Benefits: Emergency Transport

 

What must I do in an emergency that requires transportation by ambulance?

You and your registered dependants who are resident in RSA, and qualifying members and registered dependants resident in Botswana and Namibia (subject to the conditions outlined under Where you are covered, have unlimited access to emergency medical transportation 24 hours a day, provided that this is authorised by ER24. Members are also covered for emergency transportation/evacuation by ER24 within Lesotho and Swaziland. No benefits are, however, allowed for any treatment in Lesotho and Swaziland.

In addition to emergency transportation, you can also obtain emergency medical advice and assistance from ER24. ER24’s operators will guide you through a medical crisis, provide emergency advice and organise for you to receive the support you need. This service is available on a 24-hour basis, 365 days of the year.
 

When should I call an ambulance, and when not?

Avoid having a claim rejected for ambulance transport by understanding exactly when you should, and when you should not, phone for an ambulance to take you to hospital. The most important factor when deciding whether an ambulance is appropriate or not, is whether the situation is a real emergency, or not.

Please note that there is no ambulance cover to go for tests, ambulances should always be available for real emergencies.

The Society and ER24 have embarked on a stringent programme to decrease the misuse of ambulances and to try to ensure that ambulance transports are reserved for patients who fit the definition for emergencies.

All ambulance cases will be audited to assess whether the patient was admitted into hospital and/or whether there was a need for specialised emergency care. If the patient was not admitted and did not require specialised care, the ambulance claim may be rejected, and the member may be billed privately for the transportation.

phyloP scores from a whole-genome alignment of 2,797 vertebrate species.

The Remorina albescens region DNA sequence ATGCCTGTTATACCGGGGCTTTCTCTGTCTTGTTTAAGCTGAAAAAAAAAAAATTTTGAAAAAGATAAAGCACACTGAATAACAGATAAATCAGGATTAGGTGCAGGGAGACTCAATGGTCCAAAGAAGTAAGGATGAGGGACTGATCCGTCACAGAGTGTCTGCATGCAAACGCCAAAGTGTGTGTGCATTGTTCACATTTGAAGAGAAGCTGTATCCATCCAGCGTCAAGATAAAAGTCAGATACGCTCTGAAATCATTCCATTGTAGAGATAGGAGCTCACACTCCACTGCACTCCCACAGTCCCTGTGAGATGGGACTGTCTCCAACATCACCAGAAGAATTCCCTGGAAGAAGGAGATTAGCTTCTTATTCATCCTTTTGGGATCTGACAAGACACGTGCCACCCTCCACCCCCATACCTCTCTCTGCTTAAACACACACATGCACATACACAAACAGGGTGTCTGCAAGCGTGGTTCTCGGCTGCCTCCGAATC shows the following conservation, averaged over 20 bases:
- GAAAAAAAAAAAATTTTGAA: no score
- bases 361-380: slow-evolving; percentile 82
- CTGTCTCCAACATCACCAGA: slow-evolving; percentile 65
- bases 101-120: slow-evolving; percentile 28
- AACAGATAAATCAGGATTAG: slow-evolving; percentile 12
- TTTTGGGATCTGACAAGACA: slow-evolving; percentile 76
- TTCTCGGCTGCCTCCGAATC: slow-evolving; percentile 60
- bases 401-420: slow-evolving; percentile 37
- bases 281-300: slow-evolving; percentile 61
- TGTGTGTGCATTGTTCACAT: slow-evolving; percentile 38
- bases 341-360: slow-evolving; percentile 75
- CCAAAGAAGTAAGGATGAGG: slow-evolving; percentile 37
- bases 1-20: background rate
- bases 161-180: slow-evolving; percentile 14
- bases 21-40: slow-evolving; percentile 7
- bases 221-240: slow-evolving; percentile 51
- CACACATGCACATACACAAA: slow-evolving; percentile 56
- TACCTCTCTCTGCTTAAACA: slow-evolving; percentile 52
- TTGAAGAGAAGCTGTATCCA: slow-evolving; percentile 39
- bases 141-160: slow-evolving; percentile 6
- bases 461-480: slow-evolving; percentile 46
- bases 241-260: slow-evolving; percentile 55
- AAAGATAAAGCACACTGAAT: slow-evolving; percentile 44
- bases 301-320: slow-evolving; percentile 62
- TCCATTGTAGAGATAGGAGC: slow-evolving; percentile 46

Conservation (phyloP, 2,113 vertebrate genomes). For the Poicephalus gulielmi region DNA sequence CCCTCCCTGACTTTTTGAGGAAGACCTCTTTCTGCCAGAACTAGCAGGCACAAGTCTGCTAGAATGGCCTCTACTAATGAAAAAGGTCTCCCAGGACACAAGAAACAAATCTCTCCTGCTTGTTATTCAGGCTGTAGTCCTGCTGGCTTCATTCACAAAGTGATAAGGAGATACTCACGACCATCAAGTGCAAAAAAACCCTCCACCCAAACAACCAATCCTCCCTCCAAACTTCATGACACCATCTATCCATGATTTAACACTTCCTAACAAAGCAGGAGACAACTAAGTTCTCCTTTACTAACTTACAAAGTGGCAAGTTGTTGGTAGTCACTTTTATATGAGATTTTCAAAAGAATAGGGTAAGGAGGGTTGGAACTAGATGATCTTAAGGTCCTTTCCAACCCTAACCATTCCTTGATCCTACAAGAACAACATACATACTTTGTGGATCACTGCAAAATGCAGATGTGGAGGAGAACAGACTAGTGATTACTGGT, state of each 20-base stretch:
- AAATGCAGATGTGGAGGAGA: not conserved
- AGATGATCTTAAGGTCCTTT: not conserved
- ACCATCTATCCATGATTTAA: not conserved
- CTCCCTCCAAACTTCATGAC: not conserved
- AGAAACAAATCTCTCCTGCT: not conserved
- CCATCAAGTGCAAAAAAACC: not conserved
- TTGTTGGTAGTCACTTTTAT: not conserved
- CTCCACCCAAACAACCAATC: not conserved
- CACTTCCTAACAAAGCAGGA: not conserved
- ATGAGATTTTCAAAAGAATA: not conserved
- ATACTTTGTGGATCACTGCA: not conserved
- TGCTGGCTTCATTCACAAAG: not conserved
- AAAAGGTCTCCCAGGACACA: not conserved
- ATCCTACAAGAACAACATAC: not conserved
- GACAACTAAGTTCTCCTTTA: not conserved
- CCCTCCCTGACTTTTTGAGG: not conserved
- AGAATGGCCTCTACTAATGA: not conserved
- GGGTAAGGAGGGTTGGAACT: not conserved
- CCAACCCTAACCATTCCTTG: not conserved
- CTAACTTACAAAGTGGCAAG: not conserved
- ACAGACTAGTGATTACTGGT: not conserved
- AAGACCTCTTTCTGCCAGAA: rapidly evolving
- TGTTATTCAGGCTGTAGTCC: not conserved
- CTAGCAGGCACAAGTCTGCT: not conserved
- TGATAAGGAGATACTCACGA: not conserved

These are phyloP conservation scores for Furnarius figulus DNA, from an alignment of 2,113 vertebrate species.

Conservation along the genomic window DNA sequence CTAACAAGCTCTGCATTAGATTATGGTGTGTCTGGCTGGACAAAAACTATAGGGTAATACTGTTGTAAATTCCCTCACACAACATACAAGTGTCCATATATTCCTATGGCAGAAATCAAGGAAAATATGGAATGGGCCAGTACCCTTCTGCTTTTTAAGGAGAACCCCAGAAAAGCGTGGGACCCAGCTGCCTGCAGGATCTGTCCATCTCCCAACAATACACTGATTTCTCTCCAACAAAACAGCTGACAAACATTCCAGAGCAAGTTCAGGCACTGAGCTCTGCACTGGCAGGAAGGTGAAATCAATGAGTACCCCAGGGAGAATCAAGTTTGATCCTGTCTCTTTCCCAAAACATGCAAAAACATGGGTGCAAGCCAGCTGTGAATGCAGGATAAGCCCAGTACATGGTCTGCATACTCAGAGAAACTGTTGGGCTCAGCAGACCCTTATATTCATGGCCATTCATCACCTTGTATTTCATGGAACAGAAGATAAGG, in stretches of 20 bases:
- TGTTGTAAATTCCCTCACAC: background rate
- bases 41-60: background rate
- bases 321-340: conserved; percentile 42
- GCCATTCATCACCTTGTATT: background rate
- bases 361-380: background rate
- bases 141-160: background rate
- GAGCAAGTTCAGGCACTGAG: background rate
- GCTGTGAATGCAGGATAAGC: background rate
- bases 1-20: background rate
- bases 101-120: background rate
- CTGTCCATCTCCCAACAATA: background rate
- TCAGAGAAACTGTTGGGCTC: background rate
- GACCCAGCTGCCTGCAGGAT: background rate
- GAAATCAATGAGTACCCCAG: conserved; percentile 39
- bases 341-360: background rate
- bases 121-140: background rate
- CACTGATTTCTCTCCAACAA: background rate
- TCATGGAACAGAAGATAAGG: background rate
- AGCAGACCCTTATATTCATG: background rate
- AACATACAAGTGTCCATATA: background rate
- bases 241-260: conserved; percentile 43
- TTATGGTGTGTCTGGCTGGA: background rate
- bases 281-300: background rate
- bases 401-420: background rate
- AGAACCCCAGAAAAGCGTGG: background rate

Will an emergency admission to any hospital be covered?

The Society will cover the hospital and specialist charges for emergency hospital admissions in RSA and for qualifying members resident in Botswana and Namibia at cost, provided that it is a justified admission and the Society is informed of the admission on the next working day.

What is an emergency?

The definition is as follows: “An emergency medical condition means the sudden and, at the time, unexpected onset of a health condition that requires immediate medical treatment and/or an operation. If the treatment is not available, the emergency could result in weakened bodily functions, serious and lasting damage to organs, limbs or other body parts, or even death.”

 

What if a non-ER24 service provider is dispatched?

If ER24 dispatches a non-ER24 ambulance service in response to your call, your ambulance benefit will be paid. However, please note that a member will receive no ambulance benefit where the call out was not medically justified and ER did not authorise the claim or where ER24 is not contacted.
 

What if the emergency occurs outside RSA?

If you are an RSA citizen, resident in RSA and are travelling on holiday to Botswana or Namibia or, for that matter, to any other country in the world, you will NOT be covered by ER24 or by the Society. You are therefore encouraged to arrange appropriate travel insurance including medical evacuation (except for Lesotho and Swaziland for medical evacuation) in good time before your departure.

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